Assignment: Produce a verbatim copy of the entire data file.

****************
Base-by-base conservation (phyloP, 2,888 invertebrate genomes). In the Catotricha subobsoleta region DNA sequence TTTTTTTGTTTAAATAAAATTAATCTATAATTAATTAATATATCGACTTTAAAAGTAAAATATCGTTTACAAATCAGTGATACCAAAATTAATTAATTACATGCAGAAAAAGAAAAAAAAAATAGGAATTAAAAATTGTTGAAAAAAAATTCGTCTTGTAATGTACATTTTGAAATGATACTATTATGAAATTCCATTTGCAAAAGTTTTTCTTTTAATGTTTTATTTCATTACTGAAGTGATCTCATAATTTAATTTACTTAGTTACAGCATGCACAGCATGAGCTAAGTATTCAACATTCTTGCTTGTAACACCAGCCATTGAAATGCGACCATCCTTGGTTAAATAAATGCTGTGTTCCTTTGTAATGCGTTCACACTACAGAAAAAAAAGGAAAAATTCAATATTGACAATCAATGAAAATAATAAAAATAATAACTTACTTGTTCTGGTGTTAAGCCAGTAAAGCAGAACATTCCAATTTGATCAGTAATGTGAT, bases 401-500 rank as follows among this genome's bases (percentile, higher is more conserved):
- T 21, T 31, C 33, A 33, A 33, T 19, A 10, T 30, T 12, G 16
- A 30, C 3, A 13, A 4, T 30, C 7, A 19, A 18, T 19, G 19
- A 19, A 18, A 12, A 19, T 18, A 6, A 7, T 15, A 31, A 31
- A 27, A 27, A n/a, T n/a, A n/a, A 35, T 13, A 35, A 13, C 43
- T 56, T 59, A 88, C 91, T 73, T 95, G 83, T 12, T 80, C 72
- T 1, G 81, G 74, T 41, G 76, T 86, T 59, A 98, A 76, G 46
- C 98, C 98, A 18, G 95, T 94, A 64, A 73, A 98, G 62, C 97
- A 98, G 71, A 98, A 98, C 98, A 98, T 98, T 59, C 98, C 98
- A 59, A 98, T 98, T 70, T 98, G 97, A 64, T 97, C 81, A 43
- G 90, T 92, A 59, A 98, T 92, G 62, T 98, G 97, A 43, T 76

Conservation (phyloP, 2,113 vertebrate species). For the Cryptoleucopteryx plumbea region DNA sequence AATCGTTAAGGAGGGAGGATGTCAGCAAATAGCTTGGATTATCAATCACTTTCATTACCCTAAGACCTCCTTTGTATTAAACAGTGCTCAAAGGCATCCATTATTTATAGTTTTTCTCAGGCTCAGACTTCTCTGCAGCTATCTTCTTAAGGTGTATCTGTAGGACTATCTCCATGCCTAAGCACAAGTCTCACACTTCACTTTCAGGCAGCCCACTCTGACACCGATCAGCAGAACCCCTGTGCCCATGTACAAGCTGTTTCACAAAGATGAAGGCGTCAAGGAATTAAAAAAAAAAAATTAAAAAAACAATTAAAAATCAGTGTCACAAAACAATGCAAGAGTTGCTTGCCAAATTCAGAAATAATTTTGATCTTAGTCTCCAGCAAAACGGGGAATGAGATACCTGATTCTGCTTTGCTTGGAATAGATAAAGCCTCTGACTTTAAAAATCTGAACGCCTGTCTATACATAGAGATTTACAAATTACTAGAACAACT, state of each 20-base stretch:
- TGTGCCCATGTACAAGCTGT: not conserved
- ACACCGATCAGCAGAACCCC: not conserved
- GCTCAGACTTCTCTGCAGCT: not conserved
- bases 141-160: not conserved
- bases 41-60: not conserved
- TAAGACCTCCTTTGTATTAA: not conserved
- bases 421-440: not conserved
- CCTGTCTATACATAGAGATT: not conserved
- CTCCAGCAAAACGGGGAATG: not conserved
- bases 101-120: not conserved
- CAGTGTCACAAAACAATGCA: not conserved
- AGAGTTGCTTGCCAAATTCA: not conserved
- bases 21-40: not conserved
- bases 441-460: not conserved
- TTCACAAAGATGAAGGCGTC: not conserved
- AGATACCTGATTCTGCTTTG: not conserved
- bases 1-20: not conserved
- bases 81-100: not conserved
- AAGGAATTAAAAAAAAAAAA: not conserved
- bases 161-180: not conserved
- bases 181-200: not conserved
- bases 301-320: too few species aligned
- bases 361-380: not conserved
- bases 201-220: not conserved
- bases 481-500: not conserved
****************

Base-by-base conservation (phyloP, 2,888 invertebrate genomes). In the Catotricha subobsoleta region DNA sequence TTTTTTTGTTTAAATAAAATTAATCTATAATTAATTAATATATCGACTTTAAAAGTAAAATATCGTTTACAAATCAGTGATACCAAAATTAATTAATTACATGCAGAAAAAGAAAAAAAAAATAGGAATTAAAAATTGTTGAAAAAAAATTCGTCTTGTAATGTACATTTTGAAATGATACTATTATGAAATTCCATTTGCAAAAGTTTTTCTTTTAATGTTTTATTTCATTACTGAAGTGATCTCATAATTTAATTTACTTAGTTACAGCATGCACAGCATGAGCTAAGTATTCAACATTCTTGCTTGTAACACCAGCCATTGAAATGCGACCATCCTTGGTTAAATAAATGCTGTGTTCCTTTGTAATGCGTTCACACTACAGAAAAAAAAGGAAAAATTCAATATTGACAATCAATGAAAATAATAAAAATAATAACTTACTTGTTCTGGTGTTAAGCCAGTAAAGCAGAACATTCCAATTTGATCAGTAATGTGAT, bases 401-500 rank as follows among this genome's bases (percentile, higher is more conserved):
- T 21, T 31, C 33, A 33, A 33, T 19, A 10, T 30, T 12, G 16
- A 30, C 3, A 13, A 4, T 30, C 7, A 19, A 18, T 19, G 19
- A 19, A 18, A 12, A 19, T 18, A 6, A 7, T 15, A 31, A 31
- A 27, A 27, A n/a, T n/a, A n/a, A 35, T 13, A 35, A 13, C 43
- T 56, T 59, A 88, C 91, T 73, T 95, G 83, T 12, T 80, C 72
- T 1, G 81, G 74, T 41, G 76, T 86, T 59, A 98, A 76, G 46
- C 98, C 98, A 18, G 95, T 94, A 64, A 73, A 98, G 62, C 97
- A 98, G 71, A 98, A 98, C 98, A 98, T 98, T 59, C 98, C 98
- A 59, A 98, T 98, T 70, T 98, G 97, A 64, T 97, C 81, A 43
- G 90, T 92, A 59, A 98, T 92, G 62, T 98, G 97, A 43, T 76

Conservation (phyloP, 2,113 vertebrate species). For the Cryptoleucopteryx plumbea region DNA sequence AATCGTTAAGGAGGGAGGATGTCAGCAAATAGCTTGGATTATCAATCACTTTCATTACCCTAAGACCTCCTTTGTATTAAACAGTGCTCAAAGGCATCCATTATTTATAGTTTTTCTCAGGCTCAGACTTCTCTGCAGCTATCTTCTTAAGGTGTATCTGTAGGACTATCTCCATGCCTAAGCACAAGTCTCACACTTCACTTTCAGGCAGCCCACTCTGACACCGATCAGCAGAACCCCTGTGCCCATGTACAAGCTGTTTCACAAAGATGAAGGCGTCAAGGAATTAAAAAAAAAAAATTAAAAAAACAATTAAAAATCAGTGTCACAAAACAATGCAAGAGTTGCTTGCCAAATTCAGAAATAATTTTGATCTTAGTCTCCAGCAAAACGGGGAATGAGATACCTGATTCTGCTTTGCTTGGAATAGATAAAGCCTCTGACTTTAAAAATCTGAACGCCTGTCTATACATAGAGATTTACAAATTACTAGAACAACT, state of each 20-base stretch:
- TGTGCCCATGTACAAGCTGT: not conserved
- ACACCGATCAGCAGAACCCC: not conserved
- GCTCAGACTTCTCTGCAGCT: not conserved
- bases 141-160: not conserved
- bases 41-60: not conserved
- TAAGACCTCCTTTGTATTAA: not conserved
- bases 421-440: not conserved
- CCTGTCTATACATAGAGATT: not conserved
- CTCCAGCAAAACGGGGAATG: not conserved
- bases 101-120: not conserved
- CAGTGTCACAAAACAATGCA: not conserved
- AGAGTTGCTTGCCAAATTCA: not conserved
- bases 21-40: not conserved
- bases 441-460: not conserved
- TTCACAAAGATGAAGGCGTC: not conserved
- AGATACCTGATTCTGCTTTG: not conserved
- bases 1-20: not conserved
- bases 81-100: not conserved
- AAGGAATTAAAAAAAAAAAA: not conserved
- bases 161-180: not conserved
- bases 181-200: not conserved
- bases 301-320: too few species aligned
- bases 361-380: not conserved
- bases 201-220: not conserved
- bases 481-500: not conserved